2) Practical flying car
3) Oil from shale and other low grade sources (promised to be viable at $40-$50/bbl)
4) Household robots (or robot overlords, take your pick)
5) Cure for common cold

Re:Old vaporware (1)

jandrese (485) | more than 6 years ago | (#22739304)

I'd say #3 is probably already in the works, but it takes time for people to get the production going with stuff like that. The price of oil has skyrocketed so fast that new producers have not had a chance to get started yet. Also, there are some of them that are a bit gun shy from when they tried this in the 80s and lost their shirt when the price of oil collapsed. Although I don't see how yet, it is certainly possible that the price of oil could go back down in a couple of years.

Re:Old vaporware (2, Interesting)

SatanicPuppy (611928) | more than 6 years ago | (#22739682)

It will absolutely go back down. That's just supply and demand.

The thing people miss on supply and demand is that demand isn't any more a constant than supply. As the supply shrinks, price soars, and demand drops. People find alternatives...They drive less, carpool more. In the 80's everyone dumped their gas guzzing american cars for more fuel efficient imports. The decrease in demand drove the price back down.

Then in the 90's along comes the SUV craze, so everyone goes back to buying gas guzzlers. Now we're back in the same boat. Eventually the supply will start constricting on the other end (e.g. "Peak Oil") and alternative fuels will become more popular. The increased demand there will push an increase in suppliers, increasing the supply and driving down the price.

Historically, you never see a price go up forever. Either the resource is finite, or the cost drives the adoption of alternatives, which become popular enough to pull demand away from the original resource.

Re:Old vaporware (2, Informative)

Anonymous Coward | more than 6 years ago | (#22740126)

But the oil cartels don't play with supply and demand. They have the entire supply, and can do what they want with it. While it still profits them, they will keep oil prices high. And, who's to say that the gasoline produced from oil is the only thing keeping prices high? What about the rising demand for power in China, or other developing nations, or even in the US? I'm no expert on these things (thus the AC posting), but cars are not the only thing driving the oil prices high.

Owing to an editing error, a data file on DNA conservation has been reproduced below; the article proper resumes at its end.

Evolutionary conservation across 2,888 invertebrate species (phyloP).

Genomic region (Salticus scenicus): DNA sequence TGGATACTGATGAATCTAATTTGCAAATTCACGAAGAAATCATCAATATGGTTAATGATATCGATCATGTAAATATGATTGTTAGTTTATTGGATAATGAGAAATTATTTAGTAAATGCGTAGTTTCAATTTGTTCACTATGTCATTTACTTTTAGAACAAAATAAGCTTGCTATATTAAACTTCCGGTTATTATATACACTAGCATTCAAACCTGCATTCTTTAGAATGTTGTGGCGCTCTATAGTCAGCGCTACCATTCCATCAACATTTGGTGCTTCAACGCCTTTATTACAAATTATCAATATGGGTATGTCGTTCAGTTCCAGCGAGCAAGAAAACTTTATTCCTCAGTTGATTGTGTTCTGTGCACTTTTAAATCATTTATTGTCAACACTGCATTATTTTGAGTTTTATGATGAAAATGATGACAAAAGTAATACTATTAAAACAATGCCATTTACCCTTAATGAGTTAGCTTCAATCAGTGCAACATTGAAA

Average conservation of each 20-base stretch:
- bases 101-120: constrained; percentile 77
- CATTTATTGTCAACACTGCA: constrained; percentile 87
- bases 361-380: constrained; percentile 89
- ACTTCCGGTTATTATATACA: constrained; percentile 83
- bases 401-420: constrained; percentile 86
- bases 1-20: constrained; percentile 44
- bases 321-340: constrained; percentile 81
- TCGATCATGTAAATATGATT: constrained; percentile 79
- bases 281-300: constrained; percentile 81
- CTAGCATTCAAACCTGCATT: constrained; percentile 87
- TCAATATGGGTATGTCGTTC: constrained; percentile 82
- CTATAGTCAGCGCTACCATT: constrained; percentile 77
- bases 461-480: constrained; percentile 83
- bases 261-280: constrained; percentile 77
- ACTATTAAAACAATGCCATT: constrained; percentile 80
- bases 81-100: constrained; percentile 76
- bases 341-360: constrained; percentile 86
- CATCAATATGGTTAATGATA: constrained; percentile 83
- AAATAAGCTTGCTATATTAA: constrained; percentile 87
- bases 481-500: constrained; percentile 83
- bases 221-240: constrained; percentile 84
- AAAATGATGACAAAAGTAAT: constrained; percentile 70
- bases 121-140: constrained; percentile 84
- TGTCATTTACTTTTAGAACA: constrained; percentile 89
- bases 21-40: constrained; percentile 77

Although, come to think of it, the price of raw oil isn't the only thing causing high gas prices; there are numerous taxes (should be listed on the pumps, at least in the States) added. They are there because the city, county, state, and federal governments know we have to get to work and most of us drive, so it's easy money for them.

I do have to agree with you on the finite resource/Peak Oil issue, but are we not still a number of years away from that? I feel that, until then, oil prices will remain high.

Re:Old vaporware (0)

SatanicPuppy (611928) | more than 6 years ago | (#22740580)

Eh. I'd bet they'll drop after the end of summer like they usually do. I don't ever foresee it getting "cheap" again though, not until we've got a better alternative...I'm old enough that "cheap" means a dollar a gallon, and we haven't seen that in a long time.

China uses vastly more coal than oil (unfortunately for them) as far as power goes (78%), and we use a decent amount here was well (50%)...Fortunately we have "better" coal (e.g. "black" (anthracite and bituminous) rather than "brown" (lignite or sub-bituminous) coal), but it's still far from clean. The vast majority of petroleum is used by vehicles...Oil is about 35% of the worlds total energy consumption, but only about 7% of the total electrical generation...For the whole world, coal accounts for about 40% of the electrical generation, to give you an idea.

I don't think the current price jumps are artificial though; the oil companies hardly need to do anything, the market is making them rich all by itself. As for taxes, I'm pro gas tax; the easiest way to wean consumers off of their gas guzzlers is to raise the cost to them. Anyway, our taxes are a joke compared to the level of gas taxes they have in europe.

As far as peak oil goes, no one really knows, though everyone claims they know. Some people say it's already happened, some people say it'll be any time now, some people say we've got a century. Lot of the industry groups say we've got ~50 years left, but that doesn't account for changes in consumption.

Re:Old vaporware (1)

robertjw (728654) | more than 6 years ago | (#22739882)

The increased price of oil should make this more viable. It may not have worked out at $40 a barrel, but right now if they can produce it at $80 a barrel it would be a marketable source. It's tough referring to some of this as vaporware - most of them are good ideas, but economics and technology haven't quite caught up with them yet.

Re:Old vaporware (3, Insightful)

russotto (537200) | more than 6 years ago | (#22739986)

The increased price of oil should make this more viable. It may not have worked out at $40 a barrel, but right now if they can produce it at $80 a barrel it would be a marketable source. It's tough referring to some of this as vaporware - most of them are good ideas, but economics and technology haven't quite caught up with them yet.


But that has been claimed about these technologies for decades. Commercial fusion is always 20 years off. Oil shale production needs oil at $40-$50 barrel. When these points are reached, either the goalposts are moved or LOOK, OVER THERE, A DISTRACTION. Hence, vaporware.